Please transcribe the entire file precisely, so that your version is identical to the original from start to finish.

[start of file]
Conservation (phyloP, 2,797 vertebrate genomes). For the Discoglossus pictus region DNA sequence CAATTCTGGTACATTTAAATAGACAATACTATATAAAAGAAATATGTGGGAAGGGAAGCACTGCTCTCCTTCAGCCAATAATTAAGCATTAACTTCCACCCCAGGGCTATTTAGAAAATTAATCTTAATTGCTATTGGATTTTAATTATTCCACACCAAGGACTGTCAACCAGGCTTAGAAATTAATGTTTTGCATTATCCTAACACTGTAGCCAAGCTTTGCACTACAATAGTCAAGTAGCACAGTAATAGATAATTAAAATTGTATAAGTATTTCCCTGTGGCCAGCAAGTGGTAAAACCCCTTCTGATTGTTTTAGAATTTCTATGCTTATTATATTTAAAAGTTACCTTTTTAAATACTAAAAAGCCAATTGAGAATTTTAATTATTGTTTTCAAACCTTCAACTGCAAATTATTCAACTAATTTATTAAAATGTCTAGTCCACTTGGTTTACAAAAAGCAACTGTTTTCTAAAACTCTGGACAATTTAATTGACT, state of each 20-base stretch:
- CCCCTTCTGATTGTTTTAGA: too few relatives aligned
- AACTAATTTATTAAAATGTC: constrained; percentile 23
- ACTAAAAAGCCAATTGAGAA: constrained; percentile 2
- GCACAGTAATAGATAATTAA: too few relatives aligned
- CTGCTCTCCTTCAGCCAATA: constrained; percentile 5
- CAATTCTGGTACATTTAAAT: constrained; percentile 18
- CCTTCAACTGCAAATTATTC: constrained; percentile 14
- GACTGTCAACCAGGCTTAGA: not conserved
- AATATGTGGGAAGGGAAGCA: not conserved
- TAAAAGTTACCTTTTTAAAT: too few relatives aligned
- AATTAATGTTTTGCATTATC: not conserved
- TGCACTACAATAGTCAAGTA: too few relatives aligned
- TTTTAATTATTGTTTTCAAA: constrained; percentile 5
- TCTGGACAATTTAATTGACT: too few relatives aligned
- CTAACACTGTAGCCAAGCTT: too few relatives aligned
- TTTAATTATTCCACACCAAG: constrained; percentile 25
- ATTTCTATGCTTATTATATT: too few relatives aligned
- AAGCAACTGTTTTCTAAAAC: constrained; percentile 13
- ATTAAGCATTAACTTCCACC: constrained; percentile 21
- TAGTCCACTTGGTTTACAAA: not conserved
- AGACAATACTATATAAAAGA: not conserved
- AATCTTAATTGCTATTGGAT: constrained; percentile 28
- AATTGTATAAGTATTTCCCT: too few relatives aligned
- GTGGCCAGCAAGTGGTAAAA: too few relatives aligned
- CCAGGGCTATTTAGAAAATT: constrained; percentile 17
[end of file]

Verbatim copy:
Conservation (phyloP, 2,797 vertebrate genomes). For the Discoglossus pictus region DNA sequence CAATTCTGGTACATTTAAATAGACAATACTATATAAAAGAAATATGTGGGAAGGGAAGCACTGCTCTCCTTCAGCCAATAATTAAGCATTAACTTCCACCCCAGGGCTATTTAGAAAATTAATCTTAATTGCTATTGGATTTTAATTATTCCACACCAAGGACTGTCAACCAGGCTTAGAAATTAATGTTTTGCATTATCCTAACACTGTAGCCAAGCTTTGCACTACAATAGTCAAGTAGCACAGTAATAGATAATTAAAATTGTATAAGTATTTCCCTGTGGCCAGCAAGTGGTAAAACCCCTTCTGATTGTTTTAGAATTTCTATGCTTATTATATTTAAAAGTTACCTTTTTAAATACTAAAAAGCCAATTGAGAATTTTAATTATTGTTTTCAAACCTTCAACTGCAAATTATTCAACTAATTTATTAAAATGTCTAGTCCACTTGGTTTACAAAAAGCAACTGTTTTCTAAAACTCTGGACAATTTAATTGACT, state of each 20-base stretch:
- CCCCTTCTGATTGTTTTAGA: too few relatives aligned
- AACTAATTTATTAAAATGTC: constrained; percentile 23
- ACTAAAAAGCCAATTGAGAA: constrained; percentile 2
- GCACAGTAATAGATAATTAA: too few relatives aligned
- CTGCTCTCCTTCAGCCAATA: constrained; percentile 5
- CAATTCTGGTACATTTAAAT: constrained; percentile 18
- CCTTCAACTGCAAATTATTC: constrained; percentile 14
- GACTGTCAACCAGGCTTAGA: not conserved
- AATATGTGGGAAGGGAAGCA: not conserved
- TAAAAGTTACCTTTTTAAAT: too few relatives aligned
- AATTAATGTTTTGCATTATC: not conserved
- TGCACTACAATAGTCAAGTA: too few relatives aligned
- TTTTAATTATTGTTTTCAAA: constrained; percentile 5
- TCTGGACAATTTAATTGACT: too few relatives aligned
- CTAACACTGTAGCCAAGCTT: too few relatives aligned
- TTTAATTATTCCACACCAAG: constrained; percentile 25
- ATTTCTATGCTTATTATATT: too few relatives aligned
- AAGCAACTGTTTTCTAAAAC: constrained; percentile 13
- ATTAAGCATTAACTTCCACC: constrained; percentile 21
- TAGTCCACTTGGTTTACAAA: not conserved
- AGACAATACTATATAAAAGA: not conserved
- AATCTTAATTGCTATTGGAT: constrained; percentile 28
- AATTGTATAAGTATTTCCCT: too few relatives aligned
- GTGGCCAGCAAGTGGTAAAA: too few relatives aligned
- CCAGGGCTATTTAGAAAATT: constrained; percentile 17